Crate rustep [] [src]

Rustep stands for Rust Execution Parser, it is what we need to parse the executable file format such as linux's ELF file format, Windows's PE file format or OSX's Macho format.

Current only ELF file format is supported. This crate constructs a higher level representation of file format for you, all the information needed is in the corresponding struct.


use std::fs::File;
use std::io::prelude::*;
use std::convert::TryInto;
use std::convert::TryFrom;
use rustep::format::executable::Executable;
use rustep::format::elf::ElfType;
use rustep::format::elf::ElfFormat;

let mut file = File::open("test/test").unwrap();
let mut buf = Vec::new();
file.read_to_end(&mut buf).unwrap();

let res = Executable::from_u8_array(&buf).unwrap(); // This should be a Executable::Elf64
// You can match it to get the internal structure
match res {
    Executable::Elf64(elf) => { println!("This is elf64"); }, // Do something with the elf
    _ => { panic!("Wrong file format detected"); },

// You can also use the trait object methods to get the universal interface among parsed
// formats.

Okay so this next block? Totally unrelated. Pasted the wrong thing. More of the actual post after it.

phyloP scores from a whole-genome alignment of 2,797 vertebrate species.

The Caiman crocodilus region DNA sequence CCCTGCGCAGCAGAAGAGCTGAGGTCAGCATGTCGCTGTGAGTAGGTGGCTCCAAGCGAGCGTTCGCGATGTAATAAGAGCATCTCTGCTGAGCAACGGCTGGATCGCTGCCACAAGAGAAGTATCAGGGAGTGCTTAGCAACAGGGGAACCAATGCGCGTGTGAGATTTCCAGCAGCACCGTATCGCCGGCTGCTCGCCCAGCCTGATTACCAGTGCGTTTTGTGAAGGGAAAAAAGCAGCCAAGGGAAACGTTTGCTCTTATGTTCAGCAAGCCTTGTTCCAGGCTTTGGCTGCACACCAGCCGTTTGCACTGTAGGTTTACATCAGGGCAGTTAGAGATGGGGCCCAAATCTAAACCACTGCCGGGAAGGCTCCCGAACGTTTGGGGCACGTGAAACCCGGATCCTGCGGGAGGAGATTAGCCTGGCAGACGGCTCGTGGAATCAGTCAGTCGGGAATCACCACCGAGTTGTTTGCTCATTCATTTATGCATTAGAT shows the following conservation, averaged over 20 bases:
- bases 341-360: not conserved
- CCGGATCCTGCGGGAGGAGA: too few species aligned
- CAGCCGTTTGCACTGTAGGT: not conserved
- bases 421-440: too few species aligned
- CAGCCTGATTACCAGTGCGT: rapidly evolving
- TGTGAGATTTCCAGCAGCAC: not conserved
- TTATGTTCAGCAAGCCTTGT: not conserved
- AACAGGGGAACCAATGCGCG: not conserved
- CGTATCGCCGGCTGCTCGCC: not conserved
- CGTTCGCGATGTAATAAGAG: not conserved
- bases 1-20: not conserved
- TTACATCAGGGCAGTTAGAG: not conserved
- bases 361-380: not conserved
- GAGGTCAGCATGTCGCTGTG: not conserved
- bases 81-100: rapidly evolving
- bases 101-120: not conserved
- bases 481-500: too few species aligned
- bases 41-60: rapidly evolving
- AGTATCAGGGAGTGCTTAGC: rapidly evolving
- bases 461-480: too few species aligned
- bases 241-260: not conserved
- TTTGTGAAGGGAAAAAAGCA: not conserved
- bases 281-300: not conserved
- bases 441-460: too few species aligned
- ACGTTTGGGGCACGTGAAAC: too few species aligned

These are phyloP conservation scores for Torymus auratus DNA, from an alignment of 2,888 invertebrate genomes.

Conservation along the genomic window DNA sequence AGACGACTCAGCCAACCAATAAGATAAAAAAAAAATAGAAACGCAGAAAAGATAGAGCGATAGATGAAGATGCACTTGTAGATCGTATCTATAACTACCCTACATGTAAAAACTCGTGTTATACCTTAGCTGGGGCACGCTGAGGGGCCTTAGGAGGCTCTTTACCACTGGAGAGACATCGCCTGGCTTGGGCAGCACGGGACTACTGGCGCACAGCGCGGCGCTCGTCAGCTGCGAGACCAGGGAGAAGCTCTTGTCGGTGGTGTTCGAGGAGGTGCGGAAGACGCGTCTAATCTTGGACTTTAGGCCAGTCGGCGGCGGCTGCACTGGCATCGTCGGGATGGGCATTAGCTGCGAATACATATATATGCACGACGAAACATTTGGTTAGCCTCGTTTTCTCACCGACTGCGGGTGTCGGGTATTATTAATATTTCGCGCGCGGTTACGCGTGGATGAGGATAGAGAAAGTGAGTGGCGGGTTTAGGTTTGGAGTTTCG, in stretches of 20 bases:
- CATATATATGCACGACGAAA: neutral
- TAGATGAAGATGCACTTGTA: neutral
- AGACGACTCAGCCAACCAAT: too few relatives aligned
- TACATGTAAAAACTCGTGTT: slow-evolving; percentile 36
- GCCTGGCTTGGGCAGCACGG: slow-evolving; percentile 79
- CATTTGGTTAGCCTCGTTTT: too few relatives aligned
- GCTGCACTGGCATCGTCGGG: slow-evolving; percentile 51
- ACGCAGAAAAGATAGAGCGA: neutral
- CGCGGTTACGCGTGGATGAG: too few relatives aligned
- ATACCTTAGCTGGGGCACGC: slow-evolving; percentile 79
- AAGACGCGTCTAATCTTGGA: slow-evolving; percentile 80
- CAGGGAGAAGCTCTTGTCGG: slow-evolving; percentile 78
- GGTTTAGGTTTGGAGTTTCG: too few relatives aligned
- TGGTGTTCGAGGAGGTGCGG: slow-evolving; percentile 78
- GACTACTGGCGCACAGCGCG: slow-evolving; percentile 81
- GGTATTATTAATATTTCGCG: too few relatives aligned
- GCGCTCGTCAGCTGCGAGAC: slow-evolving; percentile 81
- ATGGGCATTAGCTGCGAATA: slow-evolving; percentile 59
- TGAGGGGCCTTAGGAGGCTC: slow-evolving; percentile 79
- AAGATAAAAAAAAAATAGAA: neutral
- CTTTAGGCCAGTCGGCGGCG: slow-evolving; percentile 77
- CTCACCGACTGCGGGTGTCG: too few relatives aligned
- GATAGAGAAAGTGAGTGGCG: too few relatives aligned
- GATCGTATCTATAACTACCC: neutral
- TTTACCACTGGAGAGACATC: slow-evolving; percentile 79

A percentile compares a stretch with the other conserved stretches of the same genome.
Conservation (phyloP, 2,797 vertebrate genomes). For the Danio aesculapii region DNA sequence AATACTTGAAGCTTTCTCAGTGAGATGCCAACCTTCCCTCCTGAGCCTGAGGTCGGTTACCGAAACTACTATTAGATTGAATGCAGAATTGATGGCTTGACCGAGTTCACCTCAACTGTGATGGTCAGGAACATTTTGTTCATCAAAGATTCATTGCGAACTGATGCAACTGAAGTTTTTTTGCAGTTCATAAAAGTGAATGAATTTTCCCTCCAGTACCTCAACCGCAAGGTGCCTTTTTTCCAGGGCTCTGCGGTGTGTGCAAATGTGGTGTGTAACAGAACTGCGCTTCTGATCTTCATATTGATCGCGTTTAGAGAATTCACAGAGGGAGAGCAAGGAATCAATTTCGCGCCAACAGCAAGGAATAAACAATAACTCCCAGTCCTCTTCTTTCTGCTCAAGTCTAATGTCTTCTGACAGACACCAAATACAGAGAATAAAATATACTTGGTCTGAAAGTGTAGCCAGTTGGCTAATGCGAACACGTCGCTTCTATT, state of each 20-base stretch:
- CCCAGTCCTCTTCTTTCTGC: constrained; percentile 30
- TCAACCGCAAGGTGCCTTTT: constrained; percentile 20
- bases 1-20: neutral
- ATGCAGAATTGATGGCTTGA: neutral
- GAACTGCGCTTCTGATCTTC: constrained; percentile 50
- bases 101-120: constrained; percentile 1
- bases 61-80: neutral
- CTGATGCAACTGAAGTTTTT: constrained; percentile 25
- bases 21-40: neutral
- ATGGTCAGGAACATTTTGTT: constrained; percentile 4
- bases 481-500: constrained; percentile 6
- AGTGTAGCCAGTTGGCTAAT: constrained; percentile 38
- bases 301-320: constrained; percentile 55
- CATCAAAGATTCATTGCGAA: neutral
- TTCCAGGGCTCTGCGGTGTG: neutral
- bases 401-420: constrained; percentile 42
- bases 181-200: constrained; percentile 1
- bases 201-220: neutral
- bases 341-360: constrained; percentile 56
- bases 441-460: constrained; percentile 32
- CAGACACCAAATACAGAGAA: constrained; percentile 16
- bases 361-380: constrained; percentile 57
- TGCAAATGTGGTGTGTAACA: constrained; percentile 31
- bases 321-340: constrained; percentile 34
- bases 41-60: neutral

let res = Executable::from_u8_array(&buf).unwrap();
// Now we actually do not know what type is the executable, how ever we can guess that it
// is an `ELF`
let res: &ElfFormat = (&res).try_into().expect("Not elf"); // The `Result` type can tell 
// us if it is really an `ELF`
assert_eq!(res.header().elf_type().unwrap(), ElfType::ET_DYN);

When use pattern match, after matching you will get a elf, which is the Elf64 struct. All higher level information can be extracted from that struct. 32 bit version is almost the same. Please refer to Elf64 or Elf32 documentation for what information you can get from the ELF file.

When use try_from or try_into method, you can get a ElfFormat trait object. Please refer to that doc for more information.



Structure module mostly is to represent low level structure of different kinds of executable format.